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Physical And Chemical Changes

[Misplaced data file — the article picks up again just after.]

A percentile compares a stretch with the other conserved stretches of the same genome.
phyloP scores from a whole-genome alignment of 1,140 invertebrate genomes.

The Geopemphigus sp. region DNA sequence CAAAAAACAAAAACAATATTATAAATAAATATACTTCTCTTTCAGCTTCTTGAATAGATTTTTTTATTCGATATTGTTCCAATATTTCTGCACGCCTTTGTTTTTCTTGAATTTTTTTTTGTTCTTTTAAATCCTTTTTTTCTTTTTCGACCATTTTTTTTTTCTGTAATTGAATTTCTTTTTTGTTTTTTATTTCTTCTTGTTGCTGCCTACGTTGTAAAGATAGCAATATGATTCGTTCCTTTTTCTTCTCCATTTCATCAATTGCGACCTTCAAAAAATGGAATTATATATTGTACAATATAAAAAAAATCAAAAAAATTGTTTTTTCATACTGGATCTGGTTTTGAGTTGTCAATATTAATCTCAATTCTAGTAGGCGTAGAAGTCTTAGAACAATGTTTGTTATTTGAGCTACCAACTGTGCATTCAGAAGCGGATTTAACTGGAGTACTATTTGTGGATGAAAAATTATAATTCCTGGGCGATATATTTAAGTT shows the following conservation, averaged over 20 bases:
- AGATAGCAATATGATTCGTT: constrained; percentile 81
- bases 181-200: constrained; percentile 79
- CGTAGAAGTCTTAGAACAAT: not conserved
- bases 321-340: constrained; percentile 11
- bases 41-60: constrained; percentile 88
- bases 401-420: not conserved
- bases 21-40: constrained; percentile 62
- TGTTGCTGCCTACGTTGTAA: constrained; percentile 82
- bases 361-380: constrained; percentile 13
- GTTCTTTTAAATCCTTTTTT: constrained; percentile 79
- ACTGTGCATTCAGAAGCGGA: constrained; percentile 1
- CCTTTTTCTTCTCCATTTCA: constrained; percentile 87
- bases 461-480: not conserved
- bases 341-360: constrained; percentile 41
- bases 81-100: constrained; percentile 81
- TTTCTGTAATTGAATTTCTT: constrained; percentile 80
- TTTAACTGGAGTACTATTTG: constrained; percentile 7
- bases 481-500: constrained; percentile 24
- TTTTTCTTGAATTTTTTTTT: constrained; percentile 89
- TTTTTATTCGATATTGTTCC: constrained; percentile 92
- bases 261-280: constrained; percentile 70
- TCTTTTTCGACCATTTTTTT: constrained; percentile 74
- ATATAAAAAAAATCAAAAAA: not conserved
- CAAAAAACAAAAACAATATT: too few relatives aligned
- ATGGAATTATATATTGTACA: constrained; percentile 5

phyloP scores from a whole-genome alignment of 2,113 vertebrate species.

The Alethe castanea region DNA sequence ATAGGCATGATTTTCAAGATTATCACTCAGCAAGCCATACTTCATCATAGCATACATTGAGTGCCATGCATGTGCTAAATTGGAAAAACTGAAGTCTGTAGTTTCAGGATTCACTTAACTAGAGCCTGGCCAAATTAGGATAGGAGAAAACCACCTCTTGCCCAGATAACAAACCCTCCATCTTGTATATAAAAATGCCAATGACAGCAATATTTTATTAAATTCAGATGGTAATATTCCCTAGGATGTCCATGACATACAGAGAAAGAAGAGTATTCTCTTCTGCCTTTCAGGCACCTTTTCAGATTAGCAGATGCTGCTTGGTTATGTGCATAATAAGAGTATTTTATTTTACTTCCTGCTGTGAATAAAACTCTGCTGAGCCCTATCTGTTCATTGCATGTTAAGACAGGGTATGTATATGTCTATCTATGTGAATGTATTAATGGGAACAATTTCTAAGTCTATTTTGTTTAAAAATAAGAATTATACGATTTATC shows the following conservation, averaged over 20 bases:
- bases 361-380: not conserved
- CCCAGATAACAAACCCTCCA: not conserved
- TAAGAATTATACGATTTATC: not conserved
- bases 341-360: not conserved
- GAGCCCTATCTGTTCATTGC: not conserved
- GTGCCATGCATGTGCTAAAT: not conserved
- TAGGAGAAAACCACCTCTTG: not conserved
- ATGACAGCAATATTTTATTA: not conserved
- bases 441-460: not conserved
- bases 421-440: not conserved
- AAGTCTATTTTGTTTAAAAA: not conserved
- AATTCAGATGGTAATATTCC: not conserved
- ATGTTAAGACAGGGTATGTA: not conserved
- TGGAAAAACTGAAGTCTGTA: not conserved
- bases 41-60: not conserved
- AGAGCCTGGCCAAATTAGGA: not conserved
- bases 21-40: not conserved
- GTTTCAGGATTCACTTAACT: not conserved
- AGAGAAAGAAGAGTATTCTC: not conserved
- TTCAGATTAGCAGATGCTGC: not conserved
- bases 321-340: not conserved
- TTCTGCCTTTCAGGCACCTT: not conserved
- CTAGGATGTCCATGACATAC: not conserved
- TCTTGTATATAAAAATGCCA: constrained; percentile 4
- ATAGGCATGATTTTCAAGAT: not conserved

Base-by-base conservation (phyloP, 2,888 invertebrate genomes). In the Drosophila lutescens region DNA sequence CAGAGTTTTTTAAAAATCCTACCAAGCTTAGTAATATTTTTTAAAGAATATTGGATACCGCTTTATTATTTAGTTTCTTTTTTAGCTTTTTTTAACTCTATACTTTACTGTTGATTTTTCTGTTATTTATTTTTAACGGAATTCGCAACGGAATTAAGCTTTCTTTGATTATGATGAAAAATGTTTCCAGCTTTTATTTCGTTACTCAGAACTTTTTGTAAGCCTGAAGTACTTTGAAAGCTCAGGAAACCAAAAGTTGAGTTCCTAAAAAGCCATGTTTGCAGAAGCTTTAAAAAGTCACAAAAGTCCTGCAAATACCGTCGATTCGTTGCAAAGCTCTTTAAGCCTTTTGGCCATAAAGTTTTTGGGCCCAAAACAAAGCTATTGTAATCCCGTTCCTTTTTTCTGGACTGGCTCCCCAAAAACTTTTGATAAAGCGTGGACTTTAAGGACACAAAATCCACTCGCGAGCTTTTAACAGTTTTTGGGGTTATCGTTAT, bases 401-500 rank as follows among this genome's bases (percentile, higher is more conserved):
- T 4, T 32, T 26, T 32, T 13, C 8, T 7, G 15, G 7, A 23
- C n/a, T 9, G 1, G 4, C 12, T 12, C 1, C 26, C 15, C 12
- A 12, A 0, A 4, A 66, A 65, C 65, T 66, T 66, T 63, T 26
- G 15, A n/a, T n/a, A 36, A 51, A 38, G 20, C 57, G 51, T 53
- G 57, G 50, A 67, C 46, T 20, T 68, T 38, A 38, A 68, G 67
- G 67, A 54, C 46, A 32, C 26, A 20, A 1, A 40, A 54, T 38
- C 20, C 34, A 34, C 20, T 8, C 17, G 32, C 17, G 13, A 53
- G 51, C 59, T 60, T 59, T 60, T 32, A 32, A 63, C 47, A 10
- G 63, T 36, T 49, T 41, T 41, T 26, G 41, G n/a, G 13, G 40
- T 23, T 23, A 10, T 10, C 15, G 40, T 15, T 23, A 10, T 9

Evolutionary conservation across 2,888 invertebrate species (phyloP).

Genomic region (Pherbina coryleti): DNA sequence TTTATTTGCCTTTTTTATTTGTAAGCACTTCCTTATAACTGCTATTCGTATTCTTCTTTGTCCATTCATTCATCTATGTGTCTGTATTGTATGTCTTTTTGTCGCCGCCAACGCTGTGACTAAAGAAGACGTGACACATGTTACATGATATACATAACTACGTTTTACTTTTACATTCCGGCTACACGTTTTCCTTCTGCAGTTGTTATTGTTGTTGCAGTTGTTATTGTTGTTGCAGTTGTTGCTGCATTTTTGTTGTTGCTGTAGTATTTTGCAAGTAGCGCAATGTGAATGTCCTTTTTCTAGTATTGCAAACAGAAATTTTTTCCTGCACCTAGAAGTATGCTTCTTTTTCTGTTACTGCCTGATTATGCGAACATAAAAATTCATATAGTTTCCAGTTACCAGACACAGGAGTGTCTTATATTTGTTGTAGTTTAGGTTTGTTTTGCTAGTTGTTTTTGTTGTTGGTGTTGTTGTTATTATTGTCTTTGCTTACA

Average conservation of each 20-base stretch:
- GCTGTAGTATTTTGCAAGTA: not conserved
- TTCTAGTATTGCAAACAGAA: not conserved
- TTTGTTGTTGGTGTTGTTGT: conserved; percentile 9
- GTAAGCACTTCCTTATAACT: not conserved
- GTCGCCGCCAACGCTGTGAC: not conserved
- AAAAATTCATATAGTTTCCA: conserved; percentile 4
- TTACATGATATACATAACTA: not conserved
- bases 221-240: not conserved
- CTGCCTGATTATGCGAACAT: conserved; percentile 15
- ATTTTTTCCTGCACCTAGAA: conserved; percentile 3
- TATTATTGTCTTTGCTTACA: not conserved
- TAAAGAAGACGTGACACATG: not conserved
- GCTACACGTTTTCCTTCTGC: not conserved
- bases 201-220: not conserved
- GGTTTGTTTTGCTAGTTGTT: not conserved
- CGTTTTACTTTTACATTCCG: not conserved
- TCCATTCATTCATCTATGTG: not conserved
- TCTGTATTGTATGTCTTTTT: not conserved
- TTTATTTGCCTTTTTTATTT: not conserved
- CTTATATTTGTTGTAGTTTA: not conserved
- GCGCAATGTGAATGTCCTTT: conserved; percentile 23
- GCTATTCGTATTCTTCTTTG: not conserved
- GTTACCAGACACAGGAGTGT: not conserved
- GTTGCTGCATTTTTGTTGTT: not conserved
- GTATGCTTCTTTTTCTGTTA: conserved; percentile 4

Check us out at http://www.tutorvista.com//videos Physical change is a concept introduced to contrast with the concept of chemical change. A physical change is any change not involving a change in the substance's chemical identity. Matter undergoes chemical change when the composition of the substances changes: one or more substances combine or break up (as in a relationship) to form new substances. Physical changes occur when objects undergo a change that does not change their chemical nature. A physical change involves a change in physical properties. Physical properties can be observed without changing the composition of matter. Examples of physical properties include: texture, shape, size, color, volume, mass, weight, and density. An example of a physical change occurs when making a baseball bat. Wood is carefully crafted into a shape which will allow a batter to best apply force on the ball. Even though the wood has changed shape and therefore physical properties, the chemical nature of the wood has not been altered. The bat and the original piece of wood are still the same chemical substance. Changes are sometimes hard to categorize strictly as physical or as chemical. Dissolving a salt in water involves the breaking of chemical bonds, yet is often described as a physical change. Some teachers hold that a chemical change is a rearrangement of atoms, but many physical changes also involve the rearrangement of atoms. Many chemical changes are irreversible, and many physical changes are reversible, but reversibility is not a certain criterion for classification. Although chemical changes are often recognized by an indication such as odor, color change, production of a precipitate, or production of a gas, every one of these indicators can result from physical change. chemical change, bonds are broken and new bonds are formed between different atoms. This breaking and forming of bonds takes place when particles of the original materials collide with one another. Some exothermic reactions may be hot enough to cause certain chemicals to also undergo a change in state; for example in the case of aqueous solutions, bubbles may not necessarily be newly produced gas but instead water vapor. Whenever chemical reactions occur, the atoms are rearranged and the reaction is accompanied by an energy change as new products are generated. An example of a chemical change is the reaction between sodium hydroxide and hydrogen chloride to produce sodium chloride, or table salt. This reaction is so exothermic, meaning it releases heat in the form of energy, that even flames are generated. This is an example of a chemical change because the end product is molecularly different from the starting molecules. Chemical changes are happening all the time. There are several different types of chemical change, including: synthesis, decomposition, single displacement, double displacement, neutralization, precipitation, combustion and redox.
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